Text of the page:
Despite being mired in the worst financial crisis in its history, the U.S. Postal Service has no plans to cut back on any of the bioterrorism preparedness measures that began in the wake of anthrax attacks through the U.S. mail system 10 years ago this month.
The attacks, which killed five people, including two Washington, D.C. postal workers; sickened 17 others and for weeks made many Americans fearful of opening the mail.
"The big thing back in 2001 was when the attack occurred, people generally didn't think about it from a standpoint where somebody might try something like that," Postmaster General Patrick Donahoe said in a recent phone interview. That mindset has changed, Mr. Donahoe said.
Mr. Donahoe, who was the Postal Service's chief operating officer during the 2001 anthrax attacks, said the mail system spends about $15 million per-year on measures to keep the mail safe from another bioterrorism attack.
Nobody was charged with the anthrax attacks though Bruce Ivins, a biodefense researcher for the government, killed himself in 2008 as the FBI prepared to file charges against him. Still, the FBI's conclusion that he was responsible remains a point of contention.
Since the attacks, postal inspectors have investigated 51,000 unknown or suspicious items in the mail. And each of the hundreds of mail processing facilities across the country now have early warning systems using air sampling technology to detect biohazardous material.
"If anything happens, our people know what to do," he said.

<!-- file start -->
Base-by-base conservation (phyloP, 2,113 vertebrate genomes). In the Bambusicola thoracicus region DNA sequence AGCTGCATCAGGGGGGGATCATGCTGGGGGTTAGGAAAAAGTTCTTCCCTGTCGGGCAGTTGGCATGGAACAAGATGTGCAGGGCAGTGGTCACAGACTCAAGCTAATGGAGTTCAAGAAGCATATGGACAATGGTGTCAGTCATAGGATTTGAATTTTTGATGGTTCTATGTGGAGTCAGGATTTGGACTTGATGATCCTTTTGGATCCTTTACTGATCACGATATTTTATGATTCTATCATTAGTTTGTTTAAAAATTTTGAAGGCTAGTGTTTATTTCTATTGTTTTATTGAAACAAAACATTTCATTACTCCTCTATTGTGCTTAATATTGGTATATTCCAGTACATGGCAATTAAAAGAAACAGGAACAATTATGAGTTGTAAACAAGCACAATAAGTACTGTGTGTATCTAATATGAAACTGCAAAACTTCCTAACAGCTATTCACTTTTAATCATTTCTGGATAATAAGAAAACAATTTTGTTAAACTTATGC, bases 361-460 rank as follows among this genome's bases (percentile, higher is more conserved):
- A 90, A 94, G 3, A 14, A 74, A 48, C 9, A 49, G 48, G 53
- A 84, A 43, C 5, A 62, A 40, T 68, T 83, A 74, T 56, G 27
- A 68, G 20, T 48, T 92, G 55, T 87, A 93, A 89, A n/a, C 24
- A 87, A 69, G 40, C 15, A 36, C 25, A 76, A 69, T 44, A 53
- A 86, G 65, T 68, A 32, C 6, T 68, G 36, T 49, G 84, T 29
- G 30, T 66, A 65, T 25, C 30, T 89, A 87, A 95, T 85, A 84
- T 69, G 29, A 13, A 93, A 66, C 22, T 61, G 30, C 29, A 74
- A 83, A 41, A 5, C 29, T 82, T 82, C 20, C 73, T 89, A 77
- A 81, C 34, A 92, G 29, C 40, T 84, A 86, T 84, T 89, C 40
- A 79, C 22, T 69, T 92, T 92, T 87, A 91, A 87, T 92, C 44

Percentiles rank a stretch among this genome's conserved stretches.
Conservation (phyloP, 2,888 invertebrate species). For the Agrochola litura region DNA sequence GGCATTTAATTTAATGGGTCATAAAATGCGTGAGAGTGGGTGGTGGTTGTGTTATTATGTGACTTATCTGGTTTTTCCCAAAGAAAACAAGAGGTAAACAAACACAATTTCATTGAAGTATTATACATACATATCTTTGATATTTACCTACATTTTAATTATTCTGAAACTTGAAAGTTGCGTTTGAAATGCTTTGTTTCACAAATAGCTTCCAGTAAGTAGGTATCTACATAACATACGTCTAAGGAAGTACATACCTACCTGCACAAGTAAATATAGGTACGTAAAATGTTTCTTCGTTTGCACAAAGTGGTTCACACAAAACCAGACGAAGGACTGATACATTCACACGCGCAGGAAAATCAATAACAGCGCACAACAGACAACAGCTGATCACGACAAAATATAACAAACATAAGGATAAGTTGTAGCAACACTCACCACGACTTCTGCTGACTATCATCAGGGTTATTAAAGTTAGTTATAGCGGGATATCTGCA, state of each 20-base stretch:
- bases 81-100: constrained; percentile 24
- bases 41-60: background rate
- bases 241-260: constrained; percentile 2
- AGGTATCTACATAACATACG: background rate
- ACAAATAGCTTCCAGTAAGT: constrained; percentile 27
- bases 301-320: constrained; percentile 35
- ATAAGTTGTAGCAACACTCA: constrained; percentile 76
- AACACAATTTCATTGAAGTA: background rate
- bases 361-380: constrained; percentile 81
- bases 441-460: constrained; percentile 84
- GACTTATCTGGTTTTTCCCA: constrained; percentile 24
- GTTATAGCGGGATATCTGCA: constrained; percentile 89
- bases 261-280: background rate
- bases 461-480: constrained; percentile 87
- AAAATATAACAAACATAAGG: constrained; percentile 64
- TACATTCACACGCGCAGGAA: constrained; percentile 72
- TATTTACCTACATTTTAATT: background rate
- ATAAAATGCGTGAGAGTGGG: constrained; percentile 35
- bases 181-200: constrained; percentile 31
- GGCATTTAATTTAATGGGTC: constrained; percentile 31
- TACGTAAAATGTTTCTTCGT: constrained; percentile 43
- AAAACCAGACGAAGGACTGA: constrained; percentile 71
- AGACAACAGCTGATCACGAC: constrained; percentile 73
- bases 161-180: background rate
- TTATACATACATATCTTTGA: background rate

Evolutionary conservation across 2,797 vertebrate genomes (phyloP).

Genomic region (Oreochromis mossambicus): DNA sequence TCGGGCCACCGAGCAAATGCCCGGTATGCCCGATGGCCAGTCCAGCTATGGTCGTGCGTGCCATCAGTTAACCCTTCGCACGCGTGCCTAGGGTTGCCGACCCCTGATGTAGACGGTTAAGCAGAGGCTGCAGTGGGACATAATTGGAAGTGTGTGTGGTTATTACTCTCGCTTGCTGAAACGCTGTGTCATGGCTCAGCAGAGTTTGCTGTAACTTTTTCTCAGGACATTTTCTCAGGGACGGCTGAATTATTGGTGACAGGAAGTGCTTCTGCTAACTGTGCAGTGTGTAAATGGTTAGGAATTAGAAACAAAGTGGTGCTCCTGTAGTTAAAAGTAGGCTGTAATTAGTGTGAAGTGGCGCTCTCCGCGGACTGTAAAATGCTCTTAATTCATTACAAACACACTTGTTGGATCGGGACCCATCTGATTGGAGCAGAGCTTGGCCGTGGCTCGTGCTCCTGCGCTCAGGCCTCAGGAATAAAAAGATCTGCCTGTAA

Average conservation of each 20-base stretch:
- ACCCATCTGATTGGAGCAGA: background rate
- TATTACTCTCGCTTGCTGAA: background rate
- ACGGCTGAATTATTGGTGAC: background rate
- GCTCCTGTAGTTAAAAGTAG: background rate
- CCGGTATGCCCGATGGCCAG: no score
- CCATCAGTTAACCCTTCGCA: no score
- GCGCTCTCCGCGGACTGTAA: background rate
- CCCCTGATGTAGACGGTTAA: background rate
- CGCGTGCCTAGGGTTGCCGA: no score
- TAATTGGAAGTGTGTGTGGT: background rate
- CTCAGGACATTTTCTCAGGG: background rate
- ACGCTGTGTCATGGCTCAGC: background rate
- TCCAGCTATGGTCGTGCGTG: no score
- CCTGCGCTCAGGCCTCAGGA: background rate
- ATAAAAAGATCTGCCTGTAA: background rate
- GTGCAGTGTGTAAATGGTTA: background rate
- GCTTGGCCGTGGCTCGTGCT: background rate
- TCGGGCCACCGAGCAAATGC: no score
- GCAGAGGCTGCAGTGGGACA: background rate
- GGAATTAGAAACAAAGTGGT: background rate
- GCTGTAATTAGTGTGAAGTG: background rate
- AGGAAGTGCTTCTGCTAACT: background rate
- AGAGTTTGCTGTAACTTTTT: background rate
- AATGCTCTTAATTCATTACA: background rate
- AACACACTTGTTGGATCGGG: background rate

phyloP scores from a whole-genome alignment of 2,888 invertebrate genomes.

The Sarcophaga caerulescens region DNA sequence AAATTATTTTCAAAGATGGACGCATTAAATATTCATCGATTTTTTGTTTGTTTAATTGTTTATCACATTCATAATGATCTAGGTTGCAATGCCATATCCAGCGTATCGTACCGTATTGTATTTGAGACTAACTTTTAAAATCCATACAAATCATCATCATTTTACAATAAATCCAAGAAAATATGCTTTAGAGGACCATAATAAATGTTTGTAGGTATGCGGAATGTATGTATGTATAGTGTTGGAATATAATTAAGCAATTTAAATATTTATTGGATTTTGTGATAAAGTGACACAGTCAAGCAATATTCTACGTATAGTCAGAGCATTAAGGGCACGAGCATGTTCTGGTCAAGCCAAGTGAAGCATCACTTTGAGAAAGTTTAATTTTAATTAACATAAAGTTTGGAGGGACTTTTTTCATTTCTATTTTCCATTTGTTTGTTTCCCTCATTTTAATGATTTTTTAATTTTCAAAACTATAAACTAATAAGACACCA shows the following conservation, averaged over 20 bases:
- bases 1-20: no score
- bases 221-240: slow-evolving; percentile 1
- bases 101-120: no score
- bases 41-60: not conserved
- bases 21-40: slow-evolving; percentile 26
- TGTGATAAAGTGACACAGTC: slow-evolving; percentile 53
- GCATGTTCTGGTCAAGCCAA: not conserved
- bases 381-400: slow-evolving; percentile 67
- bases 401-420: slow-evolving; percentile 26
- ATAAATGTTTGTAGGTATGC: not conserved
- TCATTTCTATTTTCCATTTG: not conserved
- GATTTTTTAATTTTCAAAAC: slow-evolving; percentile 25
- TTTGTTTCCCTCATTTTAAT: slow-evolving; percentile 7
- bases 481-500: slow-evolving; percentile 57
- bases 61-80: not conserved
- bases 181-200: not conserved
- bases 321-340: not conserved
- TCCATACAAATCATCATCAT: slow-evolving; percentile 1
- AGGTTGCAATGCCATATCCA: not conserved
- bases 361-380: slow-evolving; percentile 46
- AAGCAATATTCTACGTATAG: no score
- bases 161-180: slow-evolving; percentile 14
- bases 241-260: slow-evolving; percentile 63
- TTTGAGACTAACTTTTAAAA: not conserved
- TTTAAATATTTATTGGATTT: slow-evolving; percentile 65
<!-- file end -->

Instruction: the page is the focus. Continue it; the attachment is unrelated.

Jude Plessas, countermeasures distribution and delivery manager at the Postal Service, said in a recent interview with Security Management, a trade publication, that the Postal Service's well-publicized money troubles won't impact plans being considered by the Centers for Disease Control and Prevention to have mail carriers dispense antibiotics in case of a large-scale bioterror attack.
"When it comes to delivery, we're required to provide universal service and delivery to every address. If there's a consolidation in a particular city, that doesn't affect the way deliveries are taken care of," Mr. Plessas told Security Management.
"Typically with post office closure, you're dealing with retail and the interface with the public at the counter. That's not what the postal model relies on. Our reliance is actually on the residential delivery of these medications. As long as universal service remains our mandate, we won't see that affect our reach as far as delivery is concerned."
Despite the billions of dollars spent across the federal government on bioterrorism preparedness over the past decade, an alert health-care clinician will likely be the first to warn the nation if another bioterrorism attack is under way, according to the physician who diagnosed the first case of anthrax in 2001.
Robert Stevens, 63, photo editor of the tabloid newspaper The Sun, had just returned from a vacation in North Carolina when he showed up with his wife in the emergency room at JFK Medical Center in Palm Beach, Fla. around 2 a.m. Oct. 2, 2001. Three days later, he died. The physicians who were involved in his treatment and diagnosis recently looked back on the case and concluded that health-care providers are key to thwarting another attack.
"In considering whether we as a nation are now better prepared, it is important to remember that identification of the U.S. index case of anthrax bioterrorism was made possible through the "on-the-ground" ability of individual clinicians and laboratory personnel to recognize a potential case of bioterrorism," Dr. Larry M. Bush and co-author Dr. Maria T. Perez wrote in a recent article in the Annals of Internal Medicine.
"Despite our significant advances in technology and the development of systems designed for bioterrorism preparedness, we firmly believe that an astute clinician will once again be the first to recognize the next patient with an illness resulting from deliberate exposure to a biologic agent."
"You've got to diagnose that first case," Dr. Bush added in a recent phone interview. "That's the alert."
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